Anantika, a 26-year-old Mumbai-based teacher, was intent on getting married on April 7. After India went into lockdown to contain the coronavirus outbreak, she had no choice but to cancel her wedding.
India's coronavirus cases surged past 100,000 on Tuesday, the day after the country further eased its months-long nationwide lockdown in a bid to revive the economy.
It seems the world's largest lockdown has also taken a toll on India's billion-dollar wedding industry.
"The lockdown seemed like a necessary evil at that point. Of course, we were upset too because airlines refused to cancel tickets and issue refunds. Some of the venues also refused to give back our initial deposits," said Anantika.
She has since been trying to have the marriage legally registered with the help of a lawyer friend, but without much success. Court registrations are not considered a priority amid lockdown.
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Pandemic takes toll on wedding industry
India's wedding industry was estimated to be worth $50 billion (€46 billion) in 2019, according to a report by KPMG. The estimated growth rate was 25-30% per year.
It seemed even the financial crisis of 2008 had little impact on the country's wedding industry, as did the New Delhi government's introduction of tax measures on goods and services and its demonetization policy. India’s social fabric — coupled with its dominant young population — kept the wedding market immune to economic upheaval.
However, the coronavirus pandemic and subsequent social distancing measures have brought the industry to a virtual standstill. Thousands of weddings have been canceled across the country, disappointing eager couples and those working in the wedding industry — a largely informal sector. Many of the country's wedding service providers including decorators, caterers, make-up artists, technicians and photographers work on a freelance basis.
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Mahima Bhatia, a Delhi-based wedding photographer, is scheduled to work at an upcoming wedding with 30 guests — much smaller than what she is accustomed to. She has already asked the family of the bride and groom to provide protective personal equipment (PPE) for her and her team so that they can maintain hygiene rules. However, Bhatia still feels apprehensive about how the lockdown and other coronavirus containment measures will impact the wedding and her rate.
"With smaller weddings, people might want discounts on our rates … but this may not be viable for us. We still have to pay our freelancers the same rates, and the workload remains the same for us. Many in the industry may have to take pay cuts, and cut down on employees,” she said, adding that future prospects in the wedding industry already seem bleak.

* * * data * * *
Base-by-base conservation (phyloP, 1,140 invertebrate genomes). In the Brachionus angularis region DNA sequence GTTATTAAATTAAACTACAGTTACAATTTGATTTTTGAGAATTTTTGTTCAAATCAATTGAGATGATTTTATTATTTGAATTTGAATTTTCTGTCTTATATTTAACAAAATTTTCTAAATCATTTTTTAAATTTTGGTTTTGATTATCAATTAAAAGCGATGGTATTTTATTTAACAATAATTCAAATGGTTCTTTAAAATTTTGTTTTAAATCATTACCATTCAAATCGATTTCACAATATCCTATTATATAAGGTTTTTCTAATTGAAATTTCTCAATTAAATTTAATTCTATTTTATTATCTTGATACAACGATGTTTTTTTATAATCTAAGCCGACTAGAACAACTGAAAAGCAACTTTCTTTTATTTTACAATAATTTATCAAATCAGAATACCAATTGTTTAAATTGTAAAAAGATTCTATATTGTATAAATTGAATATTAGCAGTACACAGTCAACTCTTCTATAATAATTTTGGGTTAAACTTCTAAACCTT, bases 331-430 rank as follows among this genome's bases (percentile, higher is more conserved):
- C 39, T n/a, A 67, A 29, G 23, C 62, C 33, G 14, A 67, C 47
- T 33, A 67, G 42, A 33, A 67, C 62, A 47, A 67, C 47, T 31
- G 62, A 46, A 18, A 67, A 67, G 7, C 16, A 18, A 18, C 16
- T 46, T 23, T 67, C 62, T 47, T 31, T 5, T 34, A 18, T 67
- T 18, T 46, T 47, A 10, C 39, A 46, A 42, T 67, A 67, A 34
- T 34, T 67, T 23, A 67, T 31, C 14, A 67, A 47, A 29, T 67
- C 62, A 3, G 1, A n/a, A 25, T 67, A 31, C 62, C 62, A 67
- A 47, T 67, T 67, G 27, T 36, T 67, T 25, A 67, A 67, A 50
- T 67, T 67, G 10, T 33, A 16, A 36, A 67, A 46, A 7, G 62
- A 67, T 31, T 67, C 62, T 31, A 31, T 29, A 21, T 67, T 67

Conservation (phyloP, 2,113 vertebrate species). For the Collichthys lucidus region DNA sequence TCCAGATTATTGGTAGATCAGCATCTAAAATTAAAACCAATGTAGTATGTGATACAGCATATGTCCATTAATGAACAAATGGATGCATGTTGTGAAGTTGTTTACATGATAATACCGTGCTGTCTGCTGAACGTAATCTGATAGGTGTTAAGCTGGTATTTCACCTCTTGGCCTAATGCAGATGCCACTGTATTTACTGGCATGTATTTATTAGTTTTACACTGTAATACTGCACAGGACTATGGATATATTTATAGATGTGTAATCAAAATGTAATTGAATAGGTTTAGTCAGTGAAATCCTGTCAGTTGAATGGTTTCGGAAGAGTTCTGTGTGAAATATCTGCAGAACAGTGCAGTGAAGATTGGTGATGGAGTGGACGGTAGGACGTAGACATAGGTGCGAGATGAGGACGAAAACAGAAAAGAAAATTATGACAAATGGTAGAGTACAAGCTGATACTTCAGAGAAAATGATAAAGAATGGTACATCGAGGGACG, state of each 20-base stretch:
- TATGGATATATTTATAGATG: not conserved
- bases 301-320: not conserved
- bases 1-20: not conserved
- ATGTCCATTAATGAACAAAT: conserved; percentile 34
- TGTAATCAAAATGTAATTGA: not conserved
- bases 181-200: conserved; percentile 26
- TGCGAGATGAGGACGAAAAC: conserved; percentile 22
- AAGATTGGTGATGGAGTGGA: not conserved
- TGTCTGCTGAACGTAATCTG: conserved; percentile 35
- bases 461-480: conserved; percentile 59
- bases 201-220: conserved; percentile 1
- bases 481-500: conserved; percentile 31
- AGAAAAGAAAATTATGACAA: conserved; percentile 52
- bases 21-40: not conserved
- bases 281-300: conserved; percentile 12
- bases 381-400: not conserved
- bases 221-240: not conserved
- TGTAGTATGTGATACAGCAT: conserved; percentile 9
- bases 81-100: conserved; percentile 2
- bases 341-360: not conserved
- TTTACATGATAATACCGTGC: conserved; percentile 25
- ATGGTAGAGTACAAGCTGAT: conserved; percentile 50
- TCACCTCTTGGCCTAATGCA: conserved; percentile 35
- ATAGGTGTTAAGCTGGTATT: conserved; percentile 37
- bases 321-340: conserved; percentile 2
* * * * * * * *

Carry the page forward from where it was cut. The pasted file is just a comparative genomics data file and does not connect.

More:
India's strict coronavirus measures did not discourage everyone from tying the knot as originally planned, albeit with some adaptations.
Nilu and Animesh had set their big day for May 8 but as the lockdown rolled out – the couple became separated in different cities.
Wanting to go ahead with their marriage plans nevertheless, they arranged for a priest to conduct a traditional Hindu ceremony via video conference. Their family and friends were able to attend the ceremony — virtually of course.
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"We had our wedding outfits ready at home. We thought this was a nice concept, and it also meant we didn’t have to postpone our wedding. We are not planning any ceremony after things normalize, but we will have some small post-wedding ceremonies at home,” the couple told DW.
Their wedding was made possible by the online matrimonial service Shaadi.com. The digital provider also holds online mehendi (henna) tutorials and even throws musical performances to add a more authentic touch to pre-wedding ceremonies.
"We are witnessing a rise in new customer registrations and platform engagement during the lockdown period. This is largely on the back of people having more time at hand and having mental space to think of big decisions … That said, revenue continues to stay below expected levels," a spokesperson for Shaadi.com said.
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The future of weddings
Zoya Bhushan, a choreographer and makeup artist, thinks that social distancing regulations will change the future of India's traditional wedding scene. She is somewhat pessimistic that grand ceremonies will continue in India.
"I think people will also be apprehensive to socialize. The scale of weddings will also be impacted wherein people might downsize their events with limited guests. Destination weddings might also decrease. This seems to be the new normal for a while at least," she said.
For Rebin Vincent Gralan, elaborate, big weddings aren't everything. He managed to hold a small but successful church wedding in the southern state of Kerala with only 10 attendees in total, including himself and the bride.
"As per the state Health Department’s suggestion, we provided contact details of every person who attended the ceremony. We are glad to share that even after one month, no one is infected with COVID-19."
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